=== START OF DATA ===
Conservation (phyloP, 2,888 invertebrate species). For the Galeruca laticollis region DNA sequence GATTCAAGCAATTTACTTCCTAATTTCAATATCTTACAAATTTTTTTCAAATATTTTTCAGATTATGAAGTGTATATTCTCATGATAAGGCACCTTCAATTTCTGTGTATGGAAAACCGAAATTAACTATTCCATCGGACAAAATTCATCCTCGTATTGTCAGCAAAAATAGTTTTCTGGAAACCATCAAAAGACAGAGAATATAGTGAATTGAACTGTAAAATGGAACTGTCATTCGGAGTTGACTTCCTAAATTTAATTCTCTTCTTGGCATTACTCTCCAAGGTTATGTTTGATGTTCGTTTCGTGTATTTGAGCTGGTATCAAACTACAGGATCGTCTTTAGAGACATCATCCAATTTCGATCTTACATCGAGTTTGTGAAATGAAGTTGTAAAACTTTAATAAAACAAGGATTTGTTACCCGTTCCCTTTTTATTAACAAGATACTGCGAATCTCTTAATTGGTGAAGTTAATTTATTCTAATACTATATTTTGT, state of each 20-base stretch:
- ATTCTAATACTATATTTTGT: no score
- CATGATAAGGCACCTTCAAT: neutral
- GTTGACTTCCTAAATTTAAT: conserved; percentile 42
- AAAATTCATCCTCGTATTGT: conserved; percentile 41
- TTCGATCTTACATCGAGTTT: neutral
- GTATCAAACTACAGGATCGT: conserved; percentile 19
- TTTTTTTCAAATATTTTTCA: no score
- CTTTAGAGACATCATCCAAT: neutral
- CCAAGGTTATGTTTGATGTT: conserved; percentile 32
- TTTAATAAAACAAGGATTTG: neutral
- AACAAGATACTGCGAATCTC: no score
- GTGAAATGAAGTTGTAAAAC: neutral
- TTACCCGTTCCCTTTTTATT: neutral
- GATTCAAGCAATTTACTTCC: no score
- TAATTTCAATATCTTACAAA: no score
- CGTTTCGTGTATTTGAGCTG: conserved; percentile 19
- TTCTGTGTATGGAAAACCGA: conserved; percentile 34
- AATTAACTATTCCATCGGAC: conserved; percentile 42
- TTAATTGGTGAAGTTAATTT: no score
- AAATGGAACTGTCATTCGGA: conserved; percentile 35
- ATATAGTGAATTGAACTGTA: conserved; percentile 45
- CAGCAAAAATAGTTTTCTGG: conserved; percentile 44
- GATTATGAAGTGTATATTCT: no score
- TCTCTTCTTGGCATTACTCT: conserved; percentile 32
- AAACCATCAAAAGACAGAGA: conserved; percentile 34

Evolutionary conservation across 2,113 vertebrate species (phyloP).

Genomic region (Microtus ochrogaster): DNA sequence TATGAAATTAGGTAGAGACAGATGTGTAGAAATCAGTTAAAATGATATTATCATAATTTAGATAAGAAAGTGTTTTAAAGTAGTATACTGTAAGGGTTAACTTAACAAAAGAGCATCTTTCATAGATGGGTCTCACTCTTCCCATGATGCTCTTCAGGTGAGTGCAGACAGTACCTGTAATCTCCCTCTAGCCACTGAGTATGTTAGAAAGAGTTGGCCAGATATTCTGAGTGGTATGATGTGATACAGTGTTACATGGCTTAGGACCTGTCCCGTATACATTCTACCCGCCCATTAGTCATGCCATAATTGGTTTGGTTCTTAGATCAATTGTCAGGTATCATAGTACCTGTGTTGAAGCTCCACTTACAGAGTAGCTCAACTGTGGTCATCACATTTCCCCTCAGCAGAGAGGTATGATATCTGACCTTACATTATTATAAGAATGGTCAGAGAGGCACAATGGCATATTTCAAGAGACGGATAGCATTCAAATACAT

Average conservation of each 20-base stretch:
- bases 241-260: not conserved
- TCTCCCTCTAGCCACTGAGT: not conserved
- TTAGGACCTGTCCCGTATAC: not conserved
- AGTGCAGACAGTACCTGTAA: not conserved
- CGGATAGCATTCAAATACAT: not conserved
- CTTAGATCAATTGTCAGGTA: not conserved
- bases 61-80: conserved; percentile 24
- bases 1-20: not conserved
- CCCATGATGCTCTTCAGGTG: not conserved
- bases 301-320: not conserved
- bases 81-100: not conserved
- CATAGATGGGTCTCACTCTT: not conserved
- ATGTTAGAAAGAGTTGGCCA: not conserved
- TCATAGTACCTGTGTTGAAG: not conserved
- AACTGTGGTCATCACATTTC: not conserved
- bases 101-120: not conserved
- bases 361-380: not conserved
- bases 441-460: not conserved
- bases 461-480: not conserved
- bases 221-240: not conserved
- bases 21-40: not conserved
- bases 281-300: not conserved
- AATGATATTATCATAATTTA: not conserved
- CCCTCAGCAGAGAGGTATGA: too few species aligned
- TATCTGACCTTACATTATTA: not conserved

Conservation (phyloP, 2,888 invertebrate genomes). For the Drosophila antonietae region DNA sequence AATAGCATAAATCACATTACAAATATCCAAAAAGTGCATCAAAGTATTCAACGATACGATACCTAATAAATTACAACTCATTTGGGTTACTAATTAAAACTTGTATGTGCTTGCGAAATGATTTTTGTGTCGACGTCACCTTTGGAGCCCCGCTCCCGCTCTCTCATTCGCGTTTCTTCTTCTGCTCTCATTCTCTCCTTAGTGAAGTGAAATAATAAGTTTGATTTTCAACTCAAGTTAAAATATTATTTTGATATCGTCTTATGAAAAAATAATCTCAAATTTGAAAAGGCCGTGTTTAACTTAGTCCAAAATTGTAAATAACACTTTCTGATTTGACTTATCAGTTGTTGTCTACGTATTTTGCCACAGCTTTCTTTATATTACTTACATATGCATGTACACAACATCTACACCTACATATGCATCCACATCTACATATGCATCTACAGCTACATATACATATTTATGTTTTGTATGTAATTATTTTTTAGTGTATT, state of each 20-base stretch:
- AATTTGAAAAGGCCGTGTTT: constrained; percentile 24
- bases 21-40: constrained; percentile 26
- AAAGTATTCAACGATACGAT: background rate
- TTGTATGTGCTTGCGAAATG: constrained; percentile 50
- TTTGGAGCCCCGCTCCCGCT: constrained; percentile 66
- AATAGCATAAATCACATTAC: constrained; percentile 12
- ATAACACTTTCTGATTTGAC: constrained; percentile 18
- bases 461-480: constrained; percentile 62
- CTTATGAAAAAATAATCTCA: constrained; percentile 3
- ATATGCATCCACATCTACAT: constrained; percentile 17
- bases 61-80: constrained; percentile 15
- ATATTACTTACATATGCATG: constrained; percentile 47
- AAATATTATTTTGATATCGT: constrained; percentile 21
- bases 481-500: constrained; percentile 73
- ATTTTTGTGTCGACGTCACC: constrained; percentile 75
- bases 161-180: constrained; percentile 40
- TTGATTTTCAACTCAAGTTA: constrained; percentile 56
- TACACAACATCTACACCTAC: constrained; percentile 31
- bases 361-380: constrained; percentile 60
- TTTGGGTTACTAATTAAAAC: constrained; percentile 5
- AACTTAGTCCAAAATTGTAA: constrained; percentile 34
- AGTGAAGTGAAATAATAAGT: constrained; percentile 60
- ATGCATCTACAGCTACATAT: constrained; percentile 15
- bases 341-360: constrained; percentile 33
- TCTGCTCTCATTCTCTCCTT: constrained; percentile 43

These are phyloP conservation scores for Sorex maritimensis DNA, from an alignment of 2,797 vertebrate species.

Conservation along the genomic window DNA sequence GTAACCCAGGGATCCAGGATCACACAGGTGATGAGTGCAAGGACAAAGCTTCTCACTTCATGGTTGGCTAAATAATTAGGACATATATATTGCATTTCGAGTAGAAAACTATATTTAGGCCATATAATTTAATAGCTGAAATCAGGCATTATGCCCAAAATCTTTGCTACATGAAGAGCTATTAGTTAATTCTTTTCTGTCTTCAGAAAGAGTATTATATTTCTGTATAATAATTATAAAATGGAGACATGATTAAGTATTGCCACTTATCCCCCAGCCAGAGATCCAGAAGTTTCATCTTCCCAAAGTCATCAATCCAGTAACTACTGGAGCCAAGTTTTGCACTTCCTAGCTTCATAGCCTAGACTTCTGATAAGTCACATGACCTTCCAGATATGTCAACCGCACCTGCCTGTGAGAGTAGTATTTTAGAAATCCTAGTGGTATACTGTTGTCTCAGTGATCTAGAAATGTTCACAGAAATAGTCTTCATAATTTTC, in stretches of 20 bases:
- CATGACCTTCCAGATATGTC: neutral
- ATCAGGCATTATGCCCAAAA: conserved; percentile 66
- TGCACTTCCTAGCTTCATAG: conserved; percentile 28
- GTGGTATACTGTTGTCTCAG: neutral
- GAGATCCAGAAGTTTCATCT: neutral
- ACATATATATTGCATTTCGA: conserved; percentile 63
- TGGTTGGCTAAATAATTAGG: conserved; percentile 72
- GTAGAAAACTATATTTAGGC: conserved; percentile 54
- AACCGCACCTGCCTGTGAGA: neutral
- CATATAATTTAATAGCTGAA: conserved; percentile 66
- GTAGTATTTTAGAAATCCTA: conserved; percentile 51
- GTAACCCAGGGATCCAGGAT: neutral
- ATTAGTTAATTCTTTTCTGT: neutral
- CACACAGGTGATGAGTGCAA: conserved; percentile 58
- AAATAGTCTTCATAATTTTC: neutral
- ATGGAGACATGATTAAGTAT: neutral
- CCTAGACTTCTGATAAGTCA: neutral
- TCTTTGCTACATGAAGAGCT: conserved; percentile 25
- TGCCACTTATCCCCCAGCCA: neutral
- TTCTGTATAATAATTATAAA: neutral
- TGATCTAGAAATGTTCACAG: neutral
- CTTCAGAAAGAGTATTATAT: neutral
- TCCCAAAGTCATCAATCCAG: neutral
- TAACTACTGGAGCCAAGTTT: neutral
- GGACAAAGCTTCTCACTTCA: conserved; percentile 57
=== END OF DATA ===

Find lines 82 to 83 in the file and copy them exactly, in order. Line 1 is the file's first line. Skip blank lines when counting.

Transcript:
Conservation along the genomic window DNA sequence GTAACCCAGGGATCCAGGATCACACAGGTGATGAGTGCAAGGACAAAGCTTCTCACTTCATGGTTGGCTAAATAATTAGGACATATATATTGCATTTCGAGTAGAAAACTATATTTAGGCCATATAATTTAATAGCTGAAATCAGGCATTATGCCCAAAATCTTTGCTACATGAAGAGCTATTAGTTAATTCTTTTCTGTCTTCAGAAAGAGTATTATATTTCTGTATAATAATTATAAAATGGAGACATGATTAAGTATTGCCACTTATCCCCCAGCCAGAGATCCAGAAGTTTCATCTTCCCAAAGTCATCAATCCAGTAACTACTGGAGCCAAGTTTTGCACTTCCTAGCTTCATAGCCTAGACTTCTGATAAGTCACATGACCTTCCAGATATGTCAACCGCACCTGCCTGTGAGAGTAGTATTTTAGAAATCCTAGTGGTATACTGTTGTCTCAGTGATCTAGAAATGTTCACAGAAATAGTCTTCATAATTTTC, in stretches of 20 bases:
- CATGACCTTCCAGATATGTC: neutral